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Please help to identify this anemone.

Discussion in 'Anemone' started by scubabr53, Apr 19, 2010.

  1. scubabr53

    scubabr53 Not so Junior Member

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    Please help to identify this anemone.
    I have this anemone for a month.
    I think this is a pseudotentacle anemone, but can not get a proper confirmation.
    Can anyone provide feedback based on the attached picture?
    Thanks and looking forward to get your replies.

    IMG_pseudotentacles anemone 1.jpg
     
  2. fsn77

    fsn77 Building a fishroom...
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    I'm not going to lie, I have no idea what that is... But, it looks pretty darn cool!
    Good luck with the ID! Hopefully, Ace or Amphi will see this and share their expertise.
     
  3. SubRosa

    SubRosa AC Members

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    I immediately thought H. crispa next to a Leather Coral, but that's all one critter!
     
  4. scubabr53

    scubabr53 Not so Junior Member

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    Yes it's all one critter. I have collected it in Panama around Isla Grande. It is about 8-10 inches across when fully extended/expanded and you can see the color.
    First I thought it's some kind of Jelly Fish but no, it crawled in the crevice between the rocks and stays there. It's gladly accepting pieces of shrimp and fish but pulling these pieces in only by lower set (the real tentacles). I have searched the Web and available related books. The only close description I came-up with is Psedotentacle Anemone and still the picture provided doesn't look the same. This is the reason I have posted for ID confirmation. Over all it is a very cool critter.
    Still waiting for someone to confirm ID, otherwise I might claim a new critter discovery. Wouldn't this be nice?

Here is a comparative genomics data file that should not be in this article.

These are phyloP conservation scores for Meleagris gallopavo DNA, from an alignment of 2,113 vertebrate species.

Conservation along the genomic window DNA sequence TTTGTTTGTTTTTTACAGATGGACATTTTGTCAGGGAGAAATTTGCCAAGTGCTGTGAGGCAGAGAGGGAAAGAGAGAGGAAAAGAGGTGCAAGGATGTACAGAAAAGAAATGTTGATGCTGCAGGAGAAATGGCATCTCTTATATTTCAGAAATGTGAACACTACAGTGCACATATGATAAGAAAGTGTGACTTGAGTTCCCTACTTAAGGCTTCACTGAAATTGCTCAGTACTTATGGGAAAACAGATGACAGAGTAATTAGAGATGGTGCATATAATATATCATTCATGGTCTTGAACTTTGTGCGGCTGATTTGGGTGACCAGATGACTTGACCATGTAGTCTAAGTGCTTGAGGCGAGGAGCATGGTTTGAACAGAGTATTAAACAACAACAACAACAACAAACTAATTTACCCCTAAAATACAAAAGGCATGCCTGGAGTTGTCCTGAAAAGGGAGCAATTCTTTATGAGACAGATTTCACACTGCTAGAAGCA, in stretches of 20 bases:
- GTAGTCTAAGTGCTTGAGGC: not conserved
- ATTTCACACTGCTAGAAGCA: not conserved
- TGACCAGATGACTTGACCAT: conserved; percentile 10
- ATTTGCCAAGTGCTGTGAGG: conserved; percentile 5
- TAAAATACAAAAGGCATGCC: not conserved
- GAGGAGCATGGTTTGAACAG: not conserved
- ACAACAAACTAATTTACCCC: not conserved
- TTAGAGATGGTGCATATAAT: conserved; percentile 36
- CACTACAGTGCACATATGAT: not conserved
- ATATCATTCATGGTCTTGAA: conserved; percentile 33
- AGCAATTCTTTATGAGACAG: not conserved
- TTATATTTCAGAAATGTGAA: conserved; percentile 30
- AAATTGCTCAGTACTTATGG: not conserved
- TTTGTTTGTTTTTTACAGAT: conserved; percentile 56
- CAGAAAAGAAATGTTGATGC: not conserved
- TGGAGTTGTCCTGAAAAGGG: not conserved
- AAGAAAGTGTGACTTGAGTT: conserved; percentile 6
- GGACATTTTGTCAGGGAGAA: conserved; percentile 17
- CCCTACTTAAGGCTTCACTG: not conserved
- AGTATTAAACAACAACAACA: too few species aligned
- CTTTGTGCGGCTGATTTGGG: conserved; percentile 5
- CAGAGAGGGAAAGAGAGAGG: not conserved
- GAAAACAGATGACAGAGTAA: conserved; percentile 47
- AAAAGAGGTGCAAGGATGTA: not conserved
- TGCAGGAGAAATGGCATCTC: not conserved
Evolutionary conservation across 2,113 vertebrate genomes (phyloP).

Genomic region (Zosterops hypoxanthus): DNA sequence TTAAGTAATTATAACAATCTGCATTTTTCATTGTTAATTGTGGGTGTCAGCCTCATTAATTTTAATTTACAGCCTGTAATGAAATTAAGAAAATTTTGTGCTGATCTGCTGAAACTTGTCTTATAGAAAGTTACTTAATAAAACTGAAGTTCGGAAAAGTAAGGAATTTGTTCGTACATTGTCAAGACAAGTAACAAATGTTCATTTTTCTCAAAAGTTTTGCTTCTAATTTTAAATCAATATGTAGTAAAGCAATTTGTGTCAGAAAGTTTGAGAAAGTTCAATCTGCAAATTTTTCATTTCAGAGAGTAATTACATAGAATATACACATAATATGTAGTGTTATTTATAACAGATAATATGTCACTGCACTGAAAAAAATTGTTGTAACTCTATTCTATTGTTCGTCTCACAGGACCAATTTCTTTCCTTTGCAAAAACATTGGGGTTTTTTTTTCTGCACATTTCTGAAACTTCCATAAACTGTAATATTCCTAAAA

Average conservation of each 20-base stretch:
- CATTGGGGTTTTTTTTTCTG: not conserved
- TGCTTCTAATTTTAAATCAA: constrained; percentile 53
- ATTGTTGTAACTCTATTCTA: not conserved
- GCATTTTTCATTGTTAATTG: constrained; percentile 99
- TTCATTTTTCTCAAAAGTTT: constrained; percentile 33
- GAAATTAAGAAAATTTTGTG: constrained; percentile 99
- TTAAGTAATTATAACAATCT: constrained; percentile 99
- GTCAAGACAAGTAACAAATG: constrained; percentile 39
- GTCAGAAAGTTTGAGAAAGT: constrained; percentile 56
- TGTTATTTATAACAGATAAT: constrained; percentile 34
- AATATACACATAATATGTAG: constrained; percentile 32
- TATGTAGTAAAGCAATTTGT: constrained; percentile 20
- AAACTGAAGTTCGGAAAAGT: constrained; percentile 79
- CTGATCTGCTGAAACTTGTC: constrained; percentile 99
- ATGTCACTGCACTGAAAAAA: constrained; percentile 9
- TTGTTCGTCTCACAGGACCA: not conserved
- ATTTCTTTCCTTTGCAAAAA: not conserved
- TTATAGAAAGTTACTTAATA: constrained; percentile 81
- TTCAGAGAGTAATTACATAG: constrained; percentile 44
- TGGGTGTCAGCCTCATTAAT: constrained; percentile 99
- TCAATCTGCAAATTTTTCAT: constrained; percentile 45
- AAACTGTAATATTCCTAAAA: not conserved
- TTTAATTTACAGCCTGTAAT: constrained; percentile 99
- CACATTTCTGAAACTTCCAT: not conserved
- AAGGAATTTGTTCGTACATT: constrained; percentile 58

5. Cerianthus

    Cerianthus AC Members

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    Try googling for "Lebrunia danae" (Duchassaing & Michelotti, 1860) or its cousins. AKA branching Anemone. Found in tropical western Atlantic from Bermuda to Brazil according my sources. That is if this is it.
     
  6. Amphiprion

    Amphiprion Contain the Excitement...

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    It's Lebrunia. Nasty sting, too. We always called them "antler" anemones or "stinging" anemones.

    Edit: They're exceptionally easy to keep and fairly undemanding as far as light goes.
     
  7. scubabr53

    scubabr53 Not so Junior Member

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    This is what I thought. I read about this anemone having a nasty sting. To be honest I have not experience anything while handling it. Also my fish doesn't get stung by it. The Red Sea Convict Tang still food from it all the time and doesn't get stung. This doesn't mean that can not happen in a future, but this “Lebrunia danae” look very cool and I decided to keep it. I brought it to my fish tank and feel responsible for it's well been.
    Thanks to everyone that responded to my message and helped to verify ID.
     
  8. Cerianthus

    Cerianthus AC Members

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    Just becareful when handling/cleaning tank. Ive carried scars from Elegant Coral Sting for few years on the softer skin side.

    Although I dont know the a status of collecting & transporting this species out of Panama into USA, should look into such regulations for your sake!!!. That is if you have not done for this trip.

    I dont believe these are readily avail in US market , correct me if I am wrong as Ive been out of fish industry for while, so you should really treasure it.
     
  9. scubabr53

    scubabr53 Not so Junior Member

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    Thanks for information and advice.
    YES, I did notise that it's not readily available in US market also minimum information available, and YES I will treasure it.
     
  10. Cerianthus

    Cerianthus AC Members

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    I see youre from BK. I am in Queens. I dont know how long you been a reefer but there was really good lfs in 90's in Rego Park. I noticed there are few new lfs on the market in Bk, I never visited new lfs. how are they?
    I know WWF in Astoria closed last year. When I visited WWF or any lfs two years ago after few years of absence in reefing, I cold not believe the price tag on most of corals.

    Any pics of entire tank?
     

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